Wednesday, January 27, 2016

Dental Journal Guilt

I suffer from dental journal guilt. My suspicion is that most of you do, too. Symptoms include that sad look on your face when you see the pile of unread journals sitting on your desk. Each month, the pile seems to grow. A second symptom is reassuring yourself that you’ll get to them “someday.”

On that rare occasion when you actually open a journal, you tell yourself, “This would be a good article to read.” However, this thought quickly disappears as you struggle to read the abstract at the beginning or the conclusion at the end of the article. Either you start to nod off or your mind wanders. Adding to dental journal guilt is the fact that we all have “that” colleague. You know, the one who can always reference the latest research off the top of his or her head. Your colleague always can tell you the name of the journal and the authors of the article.

My conversation with my colleague usually goes like this:
Colleague: “Andy, how was your vacation?”
Andy: “It was great. I was in Vegas with a cocktail in one hand and a pair of aces in the other.”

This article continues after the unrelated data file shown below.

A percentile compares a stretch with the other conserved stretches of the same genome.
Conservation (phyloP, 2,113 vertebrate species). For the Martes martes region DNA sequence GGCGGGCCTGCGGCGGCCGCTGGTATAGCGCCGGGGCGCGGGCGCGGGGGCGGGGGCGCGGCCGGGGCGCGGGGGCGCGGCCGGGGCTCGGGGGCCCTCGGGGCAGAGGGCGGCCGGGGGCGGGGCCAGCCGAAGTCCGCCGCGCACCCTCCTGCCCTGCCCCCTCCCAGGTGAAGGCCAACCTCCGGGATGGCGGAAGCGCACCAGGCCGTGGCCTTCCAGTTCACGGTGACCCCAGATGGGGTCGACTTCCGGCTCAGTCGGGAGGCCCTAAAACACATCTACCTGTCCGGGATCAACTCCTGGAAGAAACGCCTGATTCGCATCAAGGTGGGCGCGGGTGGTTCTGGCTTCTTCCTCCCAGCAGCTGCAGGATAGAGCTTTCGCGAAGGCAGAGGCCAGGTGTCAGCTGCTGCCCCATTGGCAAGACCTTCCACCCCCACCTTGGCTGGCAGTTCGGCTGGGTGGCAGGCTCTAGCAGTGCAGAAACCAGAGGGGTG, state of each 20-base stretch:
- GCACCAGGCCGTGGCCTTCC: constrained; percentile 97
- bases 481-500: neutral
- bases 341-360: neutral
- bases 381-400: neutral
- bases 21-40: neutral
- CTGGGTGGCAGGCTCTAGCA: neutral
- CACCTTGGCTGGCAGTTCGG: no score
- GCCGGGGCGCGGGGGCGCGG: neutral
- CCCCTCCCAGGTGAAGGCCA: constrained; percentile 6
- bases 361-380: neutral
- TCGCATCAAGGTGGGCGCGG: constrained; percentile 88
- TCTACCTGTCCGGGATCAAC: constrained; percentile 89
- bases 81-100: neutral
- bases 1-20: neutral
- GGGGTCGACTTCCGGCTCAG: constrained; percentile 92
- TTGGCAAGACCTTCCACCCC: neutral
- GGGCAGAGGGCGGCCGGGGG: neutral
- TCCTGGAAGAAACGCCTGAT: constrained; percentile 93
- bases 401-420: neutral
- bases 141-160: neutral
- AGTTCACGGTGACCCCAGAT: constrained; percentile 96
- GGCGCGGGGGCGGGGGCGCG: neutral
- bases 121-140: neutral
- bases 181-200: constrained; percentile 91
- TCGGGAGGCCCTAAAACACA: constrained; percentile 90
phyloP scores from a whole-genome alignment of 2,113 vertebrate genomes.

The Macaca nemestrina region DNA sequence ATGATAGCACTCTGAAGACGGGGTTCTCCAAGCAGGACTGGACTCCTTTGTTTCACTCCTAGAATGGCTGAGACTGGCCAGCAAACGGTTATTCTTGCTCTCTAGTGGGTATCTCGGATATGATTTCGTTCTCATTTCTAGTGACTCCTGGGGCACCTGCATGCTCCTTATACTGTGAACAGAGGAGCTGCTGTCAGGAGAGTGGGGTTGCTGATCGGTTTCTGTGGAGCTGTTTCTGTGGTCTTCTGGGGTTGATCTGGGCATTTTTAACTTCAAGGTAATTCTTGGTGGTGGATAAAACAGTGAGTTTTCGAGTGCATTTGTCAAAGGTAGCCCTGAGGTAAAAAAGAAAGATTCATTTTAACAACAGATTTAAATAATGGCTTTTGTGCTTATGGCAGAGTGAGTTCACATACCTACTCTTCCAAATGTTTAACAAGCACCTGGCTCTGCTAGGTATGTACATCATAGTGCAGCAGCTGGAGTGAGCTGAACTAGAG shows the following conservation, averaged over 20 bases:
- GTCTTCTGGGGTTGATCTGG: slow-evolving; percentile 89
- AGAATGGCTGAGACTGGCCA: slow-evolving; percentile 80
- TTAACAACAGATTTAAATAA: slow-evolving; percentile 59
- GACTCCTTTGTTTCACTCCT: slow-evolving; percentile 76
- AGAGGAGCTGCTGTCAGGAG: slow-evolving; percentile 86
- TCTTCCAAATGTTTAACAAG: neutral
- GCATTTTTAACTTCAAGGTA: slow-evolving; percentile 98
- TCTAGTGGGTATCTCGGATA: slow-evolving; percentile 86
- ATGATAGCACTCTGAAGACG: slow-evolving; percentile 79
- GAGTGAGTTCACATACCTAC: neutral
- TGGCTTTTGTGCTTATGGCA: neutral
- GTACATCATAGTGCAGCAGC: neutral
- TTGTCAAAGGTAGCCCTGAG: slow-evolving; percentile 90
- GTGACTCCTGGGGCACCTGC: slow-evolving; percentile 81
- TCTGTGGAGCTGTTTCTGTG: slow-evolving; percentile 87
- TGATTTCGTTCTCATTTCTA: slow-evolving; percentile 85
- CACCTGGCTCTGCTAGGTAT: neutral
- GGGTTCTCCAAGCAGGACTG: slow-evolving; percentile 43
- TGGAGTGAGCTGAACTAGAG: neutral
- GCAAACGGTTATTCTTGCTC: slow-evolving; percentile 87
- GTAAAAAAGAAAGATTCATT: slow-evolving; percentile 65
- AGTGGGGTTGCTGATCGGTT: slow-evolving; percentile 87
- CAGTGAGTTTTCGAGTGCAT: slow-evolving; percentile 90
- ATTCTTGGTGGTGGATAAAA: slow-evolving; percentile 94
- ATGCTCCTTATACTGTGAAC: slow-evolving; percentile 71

Colleague: “Mine was great, too. I spent it catching up on my journal reading.”

Yup, you can just feel the guilt building up — just like that pile of unread journals, you might say. In my years of practice, I’ve only come across three known cures for this type of guilt. I will offer them to you in the hopes that your guilt will be reduced:

Read them: I, of course, have no firsthand knowledge about whether this treatment is effective. I’ve heard that dental journal guilt is cured by actually reading dental journals. But, I wouldn’t know.

Toss them: Think of it as a yearly cleansing ritual. Believe me, there is a great sense of accomplishment that comes with finally clearing your desk of unread journals. You’ll congratulate yourself and be amazed by how much bigger your desk looks.

Publish an article: I’ve been fortunate to have been published in the AGD’s newsmagazine, AGD Impact. Want to guess which publication I actually have read? I have found this treatment works so well that you will find yourself forcing your friends and family to read the publication that features your work, too. You’ll willingly carry a copy of the publication with you in your briefcase. As an added bonus, the next time you meet with “that” colleague, you will finally be able to reference at least one author and publication name.

Andy Alas, DDS

1 comment:

Jon said...

I love this post and thanks for writing. I also use the Practical Reviews in General and Cosmetic Dentistry from Oakstone and have done this for years for the time starved professional!


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